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ABSTRACT: The aims of this retrospective study were to assess the subjective accuracy of predictions generated by a computer imaging software in Chinese patients who had undergone orthognathic surgery and to determine the influence of initial dysgnathia and complexity of the surgical procedure on prediction accuracy.
The sample consisted of 40 Chinese patients who had completed treatment involving orthodontics and orthognathic surgery. All the patients had lateral cephalometric radiographs and profile photographs taken within 3 months before surgery and at least 6 months after surgery. The computer-generated predicted images and the actual post-treatment images were displayed simultaneously to a panel of orthodontists, oral maxillofacial surgeons and laypersons to allow side-by-side comparison. The panel was asked to determine which image was more esthetic and to rate the likeness between the actual and predicted images using a 10 cm visual analog scale.
The results showed that the actual image was judged to be more esthetic in 82% of the cases, with the orthodontists more likely to select the actual profile compared to laypersons (P = .005). Orthodontists and surgeons rated the likeness of the images similarly while laypersons rated the likeness significantly lower than the clinicians (P = .012 and P = .015, respectively). Skeletal III cases were judged to be less accurately predicted than skeletal II cases by laypersons (P = .006) and orthodontists (P = .036). Cases treated by single-jaw osteotomy were given better ratings compared to cases with bimaxillary osteotomy by all panel groups but the differences did not reach significant level.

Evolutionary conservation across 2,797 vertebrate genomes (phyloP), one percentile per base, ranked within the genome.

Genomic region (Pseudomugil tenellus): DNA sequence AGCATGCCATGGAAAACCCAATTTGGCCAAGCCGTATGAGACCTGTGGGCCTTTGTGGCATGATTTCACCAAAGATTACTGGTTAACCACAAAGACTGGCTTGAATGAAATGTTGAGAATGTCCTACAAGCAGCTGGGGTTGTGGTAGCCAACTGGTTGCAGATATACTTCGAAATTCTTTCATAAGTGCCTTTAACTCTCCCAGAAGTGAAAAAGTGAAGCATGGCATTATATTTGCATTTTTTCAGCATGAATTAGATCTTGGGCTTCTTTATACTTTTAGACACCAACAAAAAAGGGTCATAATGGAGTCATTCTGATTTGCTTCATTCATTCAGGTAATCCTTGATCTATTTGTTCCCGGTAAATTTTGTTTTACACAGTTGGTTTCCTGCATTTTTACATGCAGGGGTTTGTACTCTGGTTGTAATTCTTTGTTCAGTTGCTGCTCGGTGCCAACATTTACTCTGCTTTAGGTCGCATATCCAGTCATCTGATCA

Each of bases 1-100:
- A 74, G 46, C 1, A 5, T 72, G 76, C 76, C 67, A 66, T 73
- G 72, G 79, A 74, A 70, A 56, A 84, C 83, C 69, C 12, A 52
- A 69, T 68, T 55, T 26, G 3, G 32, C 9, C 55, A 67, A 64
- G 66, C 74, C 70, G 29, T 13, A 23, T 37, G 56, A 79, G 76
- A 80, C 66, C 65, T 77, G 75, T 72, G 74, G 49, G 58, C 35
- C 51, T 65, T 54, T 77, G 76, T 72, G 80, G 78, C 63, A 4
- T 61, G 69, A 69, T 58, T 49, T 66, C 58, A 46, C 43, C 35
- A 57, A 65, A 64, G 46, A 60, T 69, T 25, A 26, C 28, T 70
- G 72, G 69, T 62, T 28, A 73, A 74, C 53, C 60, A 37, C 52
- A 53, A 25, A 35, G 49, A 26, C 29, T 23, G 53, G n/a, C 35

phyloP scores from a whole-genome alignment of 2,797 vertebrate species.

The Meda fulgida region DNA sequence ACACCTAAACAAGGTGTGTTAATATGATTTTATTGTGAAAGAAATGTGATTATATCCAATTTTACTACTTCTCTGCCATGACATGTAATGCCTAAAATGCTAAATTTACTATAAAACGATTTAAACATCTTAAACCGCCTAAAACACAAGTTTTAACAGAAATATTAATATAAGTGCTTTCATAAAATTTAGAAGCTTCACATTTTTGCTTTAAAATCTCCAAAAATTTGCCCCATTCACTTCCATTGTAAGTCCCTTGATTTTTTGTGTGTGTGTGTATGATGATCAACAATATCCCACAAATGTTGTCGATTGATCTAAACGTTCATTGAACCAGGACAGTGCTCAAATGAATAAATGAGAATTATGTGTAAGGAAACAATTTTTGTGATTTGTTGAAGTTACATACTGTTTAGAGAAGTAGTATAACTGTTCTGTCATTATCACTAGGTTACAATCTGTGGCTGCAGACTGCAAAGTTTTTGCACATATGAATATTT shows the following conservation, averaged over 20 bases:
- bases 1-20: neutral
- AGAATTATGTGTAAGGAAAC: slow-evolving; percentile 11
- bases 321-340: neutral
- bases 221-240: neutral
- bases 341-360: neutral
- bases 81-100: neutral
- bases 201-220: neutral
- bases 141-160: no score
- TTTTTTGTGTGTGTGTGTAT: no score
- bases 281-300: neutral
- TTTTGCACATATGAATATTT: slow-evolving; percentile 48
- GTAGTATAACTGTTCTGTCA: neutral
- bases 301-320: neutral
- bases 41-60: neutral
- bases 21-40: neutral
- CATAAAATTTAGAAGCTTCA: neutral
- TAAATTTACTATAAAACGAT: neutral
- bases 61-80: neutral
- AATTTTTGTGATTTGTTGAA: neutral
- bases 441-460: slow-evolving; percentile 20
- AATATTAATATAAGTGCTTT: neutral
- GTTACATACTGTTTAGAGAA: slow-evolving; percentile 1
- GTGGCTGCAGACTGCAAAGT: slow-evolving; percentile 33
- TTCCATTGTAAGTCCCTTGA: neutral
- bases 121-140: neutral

Skeletal III cases managed by bimaxillary osteotomy were least accurately predicted by the computer program. As there exists a possibility that the predicted image may be judged to be more esthetic than the actual image, clinicians must make extra effort to manage patient expectations when using computer simulations for patient education.
Journal of oral and maxillofacial surgery: official journal of the American Association of Oral and Maxillofacial Surgeons 03/2008; 66(2):291-6. · 1.58 Impact Factor